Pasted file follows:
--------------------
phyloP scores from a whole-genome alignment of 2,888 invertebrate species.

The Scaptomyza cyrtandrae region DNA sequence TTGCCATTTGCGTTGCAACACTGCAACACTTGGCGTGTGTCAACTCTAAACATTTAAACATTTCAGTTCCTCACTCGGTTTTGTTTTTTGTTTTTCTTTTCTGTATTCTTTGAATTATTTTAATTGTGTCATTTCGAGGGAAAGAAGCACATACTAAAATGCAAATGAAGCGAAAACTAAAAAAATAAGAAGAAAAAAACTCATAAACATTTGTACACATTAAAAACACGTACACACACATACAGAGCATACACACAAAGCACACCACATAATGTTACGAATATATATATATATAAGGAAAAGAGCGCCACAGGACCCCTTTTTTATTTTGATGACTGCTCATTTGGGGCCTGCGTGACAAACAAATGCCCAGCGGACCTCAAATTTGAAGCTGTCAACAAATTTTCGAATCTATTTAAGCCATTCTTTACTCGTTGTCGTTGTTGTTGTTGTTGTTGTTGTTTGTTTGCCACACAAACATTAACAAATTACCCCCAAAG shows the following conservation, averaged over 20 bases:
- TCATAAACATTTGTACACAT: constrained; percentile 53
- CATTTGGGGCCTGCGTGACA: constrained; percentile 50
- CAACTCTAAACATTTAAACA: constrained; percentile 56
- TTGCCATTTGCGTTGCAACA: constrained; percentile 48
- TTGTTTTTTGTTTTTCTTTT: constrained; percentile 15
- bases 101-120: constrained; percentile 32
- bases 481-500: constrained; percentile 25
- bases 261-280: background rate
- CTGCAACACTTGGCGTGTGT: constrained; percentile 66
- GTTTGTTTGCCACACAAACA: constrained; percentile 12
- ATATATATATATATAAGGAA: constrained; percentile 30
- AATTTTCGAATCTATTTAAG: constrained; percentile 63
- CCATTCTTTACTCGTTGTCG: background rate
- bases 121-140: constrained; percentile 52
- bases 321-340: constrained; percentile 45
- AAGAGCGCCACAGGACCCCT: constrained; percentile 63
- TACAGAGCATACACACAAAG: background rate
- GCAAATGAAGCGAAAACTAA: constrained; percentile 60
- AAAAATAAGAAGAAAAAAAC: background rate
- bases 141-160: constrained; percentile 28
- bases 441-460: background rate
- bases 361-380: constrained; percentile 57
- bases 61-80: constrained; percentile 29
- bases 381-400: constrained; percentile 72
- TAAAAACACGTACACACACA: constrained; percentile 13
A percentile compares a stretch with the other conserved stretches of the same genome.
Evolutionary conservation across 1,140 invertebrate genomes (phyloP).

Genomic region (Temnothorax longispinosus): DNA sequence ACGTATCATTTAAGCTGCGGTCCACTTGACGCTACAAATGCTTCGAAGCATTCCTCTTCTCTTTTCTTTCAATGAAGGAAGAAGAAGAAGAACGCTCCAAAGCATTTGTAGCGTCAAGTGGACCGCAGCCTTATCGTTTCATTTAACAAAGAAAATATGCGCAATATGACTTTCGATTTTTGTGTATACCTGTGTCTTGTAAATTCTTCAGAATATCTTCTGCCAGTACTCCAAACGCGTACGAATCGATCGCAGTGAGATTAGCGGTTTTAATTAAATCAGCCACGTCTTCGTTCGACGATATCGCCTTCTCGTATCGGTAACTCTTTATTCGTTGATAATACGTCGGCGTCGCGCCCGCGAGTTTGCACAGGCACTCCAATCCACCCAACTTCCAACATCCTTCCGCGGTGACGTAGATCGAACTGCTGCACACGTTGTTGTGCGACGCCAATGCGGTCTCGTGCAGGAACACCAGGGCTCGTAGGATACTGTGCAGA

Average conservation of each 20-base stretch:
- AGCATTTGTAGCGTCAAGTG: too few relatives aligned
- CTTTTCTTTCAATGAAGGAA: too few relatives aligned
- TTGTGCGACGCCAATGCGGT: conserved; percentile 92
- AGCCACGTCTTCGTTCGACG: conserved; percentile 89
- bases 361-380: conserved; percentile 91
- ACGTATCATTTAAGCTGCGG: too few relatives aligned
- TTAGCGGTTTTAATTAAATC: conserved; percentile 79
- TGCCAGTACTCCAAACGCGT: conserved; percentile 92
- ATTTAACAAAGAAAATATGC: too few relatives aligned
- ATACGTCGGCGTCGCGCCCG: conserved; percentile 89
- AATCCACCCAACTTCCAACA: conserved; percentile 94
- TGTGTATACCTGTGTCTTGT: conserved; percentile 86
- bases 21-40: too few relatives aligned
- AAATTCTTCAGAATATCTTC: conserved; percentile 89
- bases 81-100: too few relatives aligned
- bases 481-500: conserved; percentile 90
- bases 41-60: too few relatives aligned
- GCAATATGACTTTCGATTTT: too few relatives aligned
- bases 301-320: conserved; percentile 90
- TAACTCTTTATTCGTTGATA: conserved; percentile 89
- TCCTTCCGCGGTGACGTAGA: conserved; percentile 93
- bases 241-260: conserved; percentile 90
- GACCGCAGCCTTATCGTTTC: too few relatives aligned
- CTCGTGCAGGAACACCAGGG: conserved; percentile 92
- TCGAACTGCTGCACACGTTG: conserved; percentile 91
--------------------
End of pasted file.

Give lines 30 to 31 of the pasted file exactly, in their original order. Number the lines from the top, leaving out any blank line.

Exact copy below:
Genomic region (Temnothorax longispinosus): DNA sequence ACGTATCATTTAAGCTGCGGTCCACTTGACGCTACAAATGCTTCGAAGCATTCCTCTTCTCTTTTCTTTCAATGAAGGAAGAAGAAGAAGAACGCTCCAAAGCATTTGTAGCGTCAAGTGGACCGCAGCCTTATCGTTTCATTTAACAAAGAAAATATGCGCAATATGACTTTCGATTTTTGTGTATACCTGTGTCTTGTAAATTCTTCAGAATATCTTCTGCCAGTACTCCAAACGCGTACGAATCGATCGCAGTGAGATTAGCGGTTTTAATTAAATCAGCCACGTCTTCGTTCGACGATATCGCCTTCTCGTATCGGTAACTCTTTATTCGTTGATAATACGTCGGCGTCGCGCCCGCGAGTTTGCACAGGCACTCCAATCCACCCAACTTCCAACATCCTTCCGCGGTGACGTAGATCGAACTGCTGCACACGTTGTTGTGCGACGCCAATGCGGTCTCGTGCAGGAACACCAGGGCTCGTAGGATACTGTGCAGA

Average conservation of each 20-base stretch: